Climate change is already altering the planet, but the warmth we’re headed for may be greater than anything Earth has experienced in around half a billion years. Three scientists collaborated on a study and penned an article for The Conversation, in which they find Earth could see carbon dioxide (CO2) values not seen since the Eocene Epoch. Carbon concentrations today that match previous high CO2 periods could lead to worse warming.

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Today’s CO2 concentrations may lead to more warming because the sun has also been getting stronger, according to the University of Southampton’s Gavin Foster, Wesleyan University’s Dana Royer, and the University of Bristol’s Dan Lunt. They explain Earth’s temperature isn’t simply a result of greenhouses gases in the atmosphere; the sun plays a role as well. They write, “…due to the way the sun generates energy through nuclear fusion of hydrogen into helium, its brightness has increased over time. Four and half billion years ago when the Earth was young the sun was around 30 percent less bright.”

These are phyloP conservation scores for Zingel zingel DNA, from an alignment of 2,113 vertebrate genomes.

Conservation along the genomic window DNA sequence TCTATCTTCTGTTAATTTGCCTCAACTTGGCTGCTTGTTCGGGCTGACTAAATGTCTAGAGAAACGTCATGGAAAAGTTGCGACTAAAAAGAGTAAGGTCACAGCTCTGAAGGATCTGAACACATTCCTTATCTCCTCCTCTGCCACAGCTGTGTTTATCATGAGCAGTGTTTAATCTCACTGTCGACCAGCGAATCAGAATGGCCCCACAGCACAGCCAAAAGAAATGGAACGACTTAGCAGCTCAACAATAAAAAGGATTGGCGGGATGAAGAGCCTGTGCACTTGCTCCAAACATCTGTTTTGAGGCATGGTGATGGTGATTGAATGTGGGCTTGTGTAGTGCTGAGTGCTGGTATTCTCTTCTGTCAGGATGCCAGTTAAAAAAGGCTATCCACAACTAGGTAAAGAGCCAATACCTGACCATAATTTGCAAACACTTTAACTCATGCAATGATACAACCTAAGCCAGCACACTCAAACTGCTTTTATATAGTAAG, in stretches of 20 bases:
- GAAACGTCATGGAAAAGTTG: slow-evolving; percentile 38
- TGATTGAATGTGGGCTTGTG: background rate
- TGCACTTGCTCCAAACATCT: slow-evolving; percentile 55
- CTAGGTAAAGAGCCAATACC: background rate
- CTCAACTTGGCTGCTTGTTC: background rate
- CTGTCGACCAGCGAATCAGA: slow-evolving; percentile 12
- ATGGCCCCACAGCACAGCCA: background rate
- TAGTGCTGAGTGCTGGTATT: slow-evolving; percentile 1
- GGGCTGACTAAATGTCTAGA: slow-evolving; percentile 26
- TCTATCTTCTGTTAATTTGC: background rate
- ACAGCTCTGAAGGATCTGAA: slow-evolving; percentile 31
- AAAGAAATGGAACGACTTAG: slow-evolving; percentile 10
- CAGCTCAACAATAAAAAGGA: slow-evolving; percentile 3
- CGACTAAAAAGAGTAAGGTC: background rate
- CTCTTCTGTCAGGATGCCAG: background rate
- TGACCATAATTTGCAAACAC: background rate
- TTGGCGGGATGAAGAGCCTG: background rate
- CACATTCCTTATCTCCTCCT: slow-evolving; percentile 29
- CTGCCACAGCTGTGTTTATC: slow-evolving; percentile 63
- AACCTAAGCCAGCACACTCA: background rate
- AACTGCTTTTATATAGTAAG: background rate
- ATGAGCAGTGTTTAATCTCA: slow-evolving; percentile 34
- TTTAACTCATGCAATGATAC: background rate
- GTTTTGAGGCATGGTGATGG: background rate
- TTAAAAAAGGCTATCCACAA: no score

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The scientists point out 1 degree Celsius warming hasn’t been too unusual in terms of geological time. They said the planet has been warmer than it is today for much of Earth’s past. During the last greenhouse state in the Eocene, temperatures on Earth were 10 to 15 degrees Celsius hotter than today. There was no ice in the polar regions and palm trees thrived on Antarctica’s coast then, according to the scientists. But Earth today is technically in an icehouse state – or a time when both poles have ice – even though warming is happening.

In the past when the sun got stronger, atmospheric CO2 decreased, in contrast to today, according to the scientists. They wrote, “We found no past time period when the drivers of climate, or climate forcing, was as high as it will be in the future if we burn all the readily available fossil fuel. Nothing like it has been recorded in the rock record for at least 420 million years.”

The journal Nature Communications published the three scientists’ research online yesterday.

Via The Conversation

Images via Wikimedia Commons (1,2)